Residential and commercial developments have been constructed and roads cut across parts of the battlefield. It was along one of these roads that a father and son had an interesting experience one night in October of 2007. As the duo drove along, the driver braked as something appeared to start crossing the road in front of the car.
Both Civil War enthusiasts, they were shocked to see a horse with a rider emerge from the darkness. Dressed in the uniform of a Union cavalry officer, the rider held a saber aloft as if to make that point even more apparent. The specter passed through a fence on the opposite side and vanished.
The driver told Atlanta’s 11 Alive News, “My son and I were in a state of almost sheer panic, but we managed to maintain and get on the way home very quickly.”
It has been noted that many residents living in homes built on the battlefield have experienced strange things. After this article appeared, one of these residents wrote in to the paranormal blog Phantoms & Monsters:
I’ve got a bad back and haven’t worked in over a year, so I spend a lot of time in bed. Earlier this year, late spring or early summer, I was in a half-awake state and I noticed the hazy form of what appeared to be someone in Civil War clothing on a horse standing in my bedroom. It was there for only a second and kind of dematerialized. I remember it being a kind of yellowish color.
I wasn’t scared and thought it was probably not so much a ghost but the energy of something that happened here during the Civil War. I am 3 miles from the epicenter of the Battle of Kennesaw Mountain and probably less than a mile from the cavalry battleground at Mud Creek.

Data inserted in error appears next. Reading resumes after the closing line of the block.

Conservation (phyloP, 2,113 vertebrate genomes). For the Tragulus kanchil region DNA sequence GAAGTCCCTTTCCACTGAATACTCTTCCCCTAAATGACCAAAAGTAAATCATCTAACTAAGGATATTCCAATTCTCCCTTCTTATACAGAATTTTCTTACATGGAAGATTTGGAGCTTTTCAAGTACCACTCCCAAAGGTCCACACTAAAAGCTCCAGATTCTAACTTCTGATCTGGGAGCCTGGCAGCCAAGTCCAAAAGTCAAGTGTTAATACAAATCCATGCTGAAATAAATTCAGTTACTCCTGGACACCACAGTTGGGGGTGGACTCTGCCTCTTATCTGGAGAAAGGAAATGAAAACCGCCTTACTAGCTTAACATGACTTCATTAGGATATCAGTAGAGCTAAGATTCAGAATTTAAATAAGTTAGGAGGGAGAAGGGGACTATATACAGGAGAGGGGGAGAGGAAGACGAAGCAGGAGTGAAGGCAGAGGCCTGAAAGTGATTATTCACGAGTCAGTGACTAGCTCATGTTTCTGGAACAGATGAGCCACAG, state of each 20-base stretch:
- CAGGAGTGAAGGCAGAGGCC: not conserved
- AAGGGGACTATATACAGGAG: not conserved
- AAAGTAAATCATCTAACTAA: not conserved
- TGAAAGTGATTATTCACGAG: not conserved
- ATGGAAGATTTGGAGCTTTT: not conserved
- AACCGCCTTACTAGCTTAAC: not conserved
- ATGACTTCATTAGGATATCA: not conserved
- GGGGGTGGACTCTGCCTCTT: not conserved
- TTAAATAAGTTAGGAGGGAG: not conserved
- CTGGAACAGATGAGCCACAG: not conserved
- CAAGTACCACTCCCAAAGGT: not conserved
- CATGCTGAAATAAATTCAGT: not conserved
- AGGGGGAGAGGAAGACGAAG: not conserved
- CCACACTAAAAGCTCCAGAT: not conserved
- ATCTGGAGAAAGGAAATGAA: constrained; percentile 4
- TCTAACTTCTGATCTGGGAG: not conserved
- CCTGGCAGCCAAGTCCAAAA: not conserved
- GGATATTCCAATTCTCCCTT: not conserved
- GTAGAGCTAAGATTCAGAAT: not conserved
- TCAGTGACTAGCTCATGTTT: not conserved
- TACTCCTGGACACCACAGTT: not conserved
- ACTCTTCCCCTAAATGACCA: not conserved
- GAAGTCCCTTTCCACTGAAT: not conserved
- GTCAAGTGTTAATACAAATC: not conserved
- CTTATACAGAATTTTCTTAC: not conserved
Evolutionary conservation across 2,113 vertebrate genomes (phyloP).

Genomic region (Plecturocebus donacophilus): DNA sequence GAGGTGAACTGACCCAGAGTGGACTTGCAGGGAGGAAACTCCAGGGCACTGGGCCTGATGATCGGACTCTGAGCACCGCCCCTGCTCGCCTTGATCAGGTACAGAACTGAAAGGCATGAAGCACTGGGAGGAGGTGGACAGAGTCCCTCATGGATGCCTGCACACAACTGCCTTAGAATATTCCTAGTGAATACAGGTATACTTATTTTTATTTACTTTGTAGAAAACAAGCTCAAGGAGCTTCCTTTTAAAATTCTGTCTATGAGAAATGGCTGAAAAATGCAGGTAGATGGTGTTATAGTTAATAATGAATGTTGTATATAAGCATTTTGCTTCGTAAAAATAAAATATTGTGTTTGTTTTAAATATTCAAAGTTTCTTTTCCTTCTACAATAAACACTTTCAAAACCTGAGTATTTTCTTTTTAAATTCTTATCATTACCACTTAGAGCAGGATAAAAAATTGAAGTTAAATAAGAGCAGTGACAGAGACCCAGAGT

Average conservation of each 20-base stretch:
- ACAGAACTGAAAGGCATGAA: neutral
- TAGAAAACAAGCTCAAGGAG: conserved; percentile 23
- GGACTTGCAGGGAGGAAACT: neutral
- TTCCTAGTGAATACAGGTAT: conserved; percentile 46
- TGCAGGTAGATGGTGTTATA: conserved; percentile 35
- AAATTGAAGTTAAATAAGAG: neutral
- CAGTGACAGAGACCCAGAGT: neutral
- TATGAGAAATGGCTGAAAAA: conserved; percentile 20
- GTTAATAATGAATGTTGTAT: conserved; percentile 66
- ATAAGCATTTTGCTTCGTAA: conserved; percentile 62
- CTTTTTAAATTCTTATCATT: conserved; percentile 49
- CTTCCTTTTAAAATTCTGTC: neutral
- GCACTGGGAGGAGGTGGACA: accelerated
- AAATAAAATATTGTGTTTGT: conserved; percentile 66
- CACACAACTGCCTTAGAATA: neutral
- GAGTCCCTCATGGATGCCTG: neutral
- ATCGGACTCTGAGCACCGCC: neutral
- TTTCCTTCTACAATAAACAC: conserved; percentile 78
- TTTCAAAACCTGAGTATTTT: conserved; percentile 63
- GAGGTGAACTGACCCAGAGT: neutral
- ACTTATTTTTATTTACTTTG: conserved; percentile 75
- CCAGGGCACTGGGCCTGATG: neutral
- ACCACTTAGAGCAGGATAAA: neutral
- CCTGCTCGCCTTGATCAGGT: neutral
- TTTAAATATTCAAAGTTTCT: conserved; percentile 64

Several years ago, I spoke with a family who lived in one of these haunted houses. After moving in and experiencing paranormal activity, they asked their neighbors about it only to find out that they lived with the same thing.
The wife told me that she took the trash out one night. As she rounded the corner of the house, she came face to face with a figure in the dark. Startled, she quickly realized that the figure was dressed in an old-fashioned uniform. Not knowing how to react, she dropped the bag of trash at his feet saying, “here you go!” and ran back into the house. She failed to mention if the ghost put the trash in the receptacle.
Crawley, Paul. “Ghost rider at Kennesaw Mtn.?” 11Alive News. 1 November 2007.
Strikler, Lon. “Mailbag: the Kennesaw Mountain ghost rider.” Phantoms and Monsters. 8 November 2009.
Leaning, leaning, Safe and secure from all alarms.
–“Leaning on the everlasting arms” gospel hymn by Anthony Showalter and Elisha Hoffman, written in Dalton in 1887.